Proposed plant will ‘futureproof’ country’s ability to produce life-saving radioisotopesIndustry and science minister Ed Hisic outlined plans for a new nuclear medicine facility during a visit to Ansto. Courtesy Ansto.
The Australian Nuclear Science and Technology Organisation (Ansto) has welcomed what it called a “significant” federal government funding allocation to safeguard the production of life-saving nuclear medicines in Australia by building a new facility at Lucas Heights in Sydney.
During a visit to Lucas Heights, industry and science minister Ed Hisic outlined plans for a new nuclear medicine facility to replace the existing ageing nuclear medicine processing and distribution facility, which was initially constructed in 1959 as a research laboratory.
Neither Ansto or the government gave a figure for the planned investment, although the government announced in 2021 that AUD30m (€18m, $12.8m) would be spent on the facility’s design.
Hisic said the new facility – expected to be completed by the mid-2030s – will be sophisticated and purpose-built to produce and distribute nuclear medicine products to hospitals and medical clinics right around Australia.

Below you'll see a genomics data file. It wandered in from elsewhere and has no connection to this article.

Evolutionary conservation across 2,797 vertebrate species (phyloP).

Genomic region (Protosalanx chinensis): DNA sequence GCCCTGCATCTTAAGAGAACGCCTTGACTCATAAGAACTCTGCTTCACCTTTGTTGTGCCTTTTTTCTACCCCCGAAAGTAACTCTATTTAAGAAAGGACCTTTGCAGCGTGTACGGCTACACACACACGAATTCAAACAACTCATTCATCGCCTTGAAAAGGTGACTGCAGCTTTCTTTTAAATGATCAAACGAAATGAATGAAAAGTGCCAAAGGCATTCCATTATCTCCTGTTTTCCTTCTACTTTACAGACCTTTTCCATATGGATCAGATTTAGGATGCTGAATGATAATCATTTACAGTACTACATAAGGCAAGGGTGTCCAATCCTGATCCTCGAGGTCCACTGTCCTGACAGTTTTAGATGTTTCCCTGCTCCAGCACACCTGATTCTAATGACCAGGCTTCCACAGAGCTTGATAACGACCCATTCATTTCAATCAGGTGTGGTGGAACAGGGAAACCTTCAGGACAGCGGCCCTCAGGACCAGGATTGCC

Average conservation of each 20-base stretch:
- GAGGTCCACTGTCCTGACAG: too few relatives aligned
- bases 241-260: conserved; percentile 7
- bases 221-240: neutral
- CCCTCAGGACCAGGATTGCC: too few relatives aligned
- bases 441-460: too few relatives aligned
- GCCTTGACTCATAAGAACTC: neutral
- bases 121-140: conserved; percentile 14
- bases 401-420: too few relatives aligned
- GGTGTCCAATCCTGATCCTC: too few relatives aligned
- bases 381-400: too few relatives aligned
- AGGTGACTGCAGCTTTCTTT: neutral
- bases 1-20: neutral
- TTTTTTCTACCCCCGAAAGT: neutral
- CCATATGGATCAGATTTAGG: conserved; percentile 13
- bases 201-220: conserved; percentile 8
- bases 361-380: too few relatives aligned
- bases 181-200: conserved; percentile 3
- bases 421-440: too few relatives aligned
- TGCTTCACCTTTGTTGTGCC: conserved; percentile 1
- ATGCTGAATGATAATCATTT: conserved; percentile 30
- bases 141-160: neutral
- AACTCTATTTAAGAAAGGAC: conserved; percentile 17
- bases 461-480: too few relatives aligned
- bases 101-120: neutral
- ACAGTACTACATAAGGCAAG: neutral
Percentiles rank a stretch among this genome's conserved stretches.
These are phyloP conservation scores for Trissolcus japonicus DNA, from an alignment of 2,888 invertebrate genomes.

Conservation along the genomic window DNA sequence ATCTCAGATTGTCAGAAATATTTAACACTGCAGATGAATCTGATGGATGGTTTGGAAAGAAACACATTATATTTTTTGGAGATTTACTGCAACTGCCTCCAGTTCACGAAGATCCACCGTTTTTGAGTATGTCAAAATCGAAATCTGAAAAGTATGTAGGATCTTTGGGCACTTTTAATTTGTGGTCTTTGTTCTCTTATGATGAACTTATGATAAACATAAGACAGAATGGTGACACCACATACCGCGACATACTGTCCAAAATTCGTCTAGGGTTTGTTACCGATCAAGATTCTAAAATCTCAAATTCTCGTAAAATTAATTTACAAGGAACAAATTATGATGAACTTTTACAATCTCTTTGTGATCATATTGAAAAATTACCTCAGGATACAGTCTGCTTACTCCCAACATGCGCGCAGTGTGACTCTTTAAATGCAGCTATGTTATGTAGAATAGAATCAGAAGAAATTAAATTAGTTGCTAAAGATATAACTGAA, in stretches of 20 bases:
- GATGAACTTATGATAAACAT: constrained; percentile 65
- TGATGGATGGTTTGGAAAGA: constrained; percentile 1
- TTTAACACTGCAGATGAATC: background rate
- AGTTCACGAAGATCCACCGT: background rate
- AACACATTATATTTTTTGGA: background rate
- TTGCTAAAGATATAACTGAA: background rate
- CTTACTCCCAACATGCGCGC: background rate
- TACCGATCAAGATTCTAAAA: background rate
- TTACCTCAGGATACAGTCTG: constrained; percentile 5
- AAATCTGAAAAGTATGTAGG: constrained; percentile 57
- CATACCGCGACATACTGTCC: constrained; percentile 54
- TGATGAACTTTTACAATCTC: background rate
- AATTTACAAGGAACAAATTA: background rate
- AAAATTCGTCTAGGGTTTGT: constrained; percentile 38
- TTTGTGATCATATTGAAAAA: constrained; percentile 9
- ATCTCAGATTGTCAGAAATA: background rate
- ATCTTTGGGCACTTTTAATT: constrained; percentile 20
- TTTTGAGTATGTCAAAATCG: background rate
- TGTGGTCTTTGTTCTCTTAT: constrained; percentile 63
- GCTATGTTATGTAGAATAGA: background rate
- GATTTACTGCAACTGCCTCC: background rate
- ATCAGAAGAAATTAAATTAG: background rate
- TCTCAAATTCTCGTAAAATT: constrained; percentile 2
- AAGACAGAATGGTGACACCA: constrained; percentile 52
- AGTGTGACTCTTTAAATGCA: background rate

Ansto’s acting chief executive officer Prof. Andrew Peele said the funding would “futureproof” Australia’s sovereign capabilities for domestic nuclear medicine manufacturing.
He said the new facility will form a more sophisticated nuclear medicine precinct to enable a seamless manufacturing and distribution chain.
Each week Ansto produces nuclear medicines to enable between 10,000-12,000 procedures at Australian hospitals and medical clinics.
Since the late 1970s, Ansto has produced a variety of nuclear medicines and now supplies around 75-80% of the nuclear medicine used in Australia.
This includes the production of molybdenum-99 (Mo-99), which is dispatched into Ansto’s Gentech generators, where it decays to become technetium-99 (Tc-99m), the most widely-used radioisotope in nuclear medicine.
Ansto’s Lucas Heights campus is home to a nuclear medicine precinct of three key facilities: the Opal multipurpose research reactor, the Mo-99 manufacturing facility and the nuclear medicine processing and distribution facility.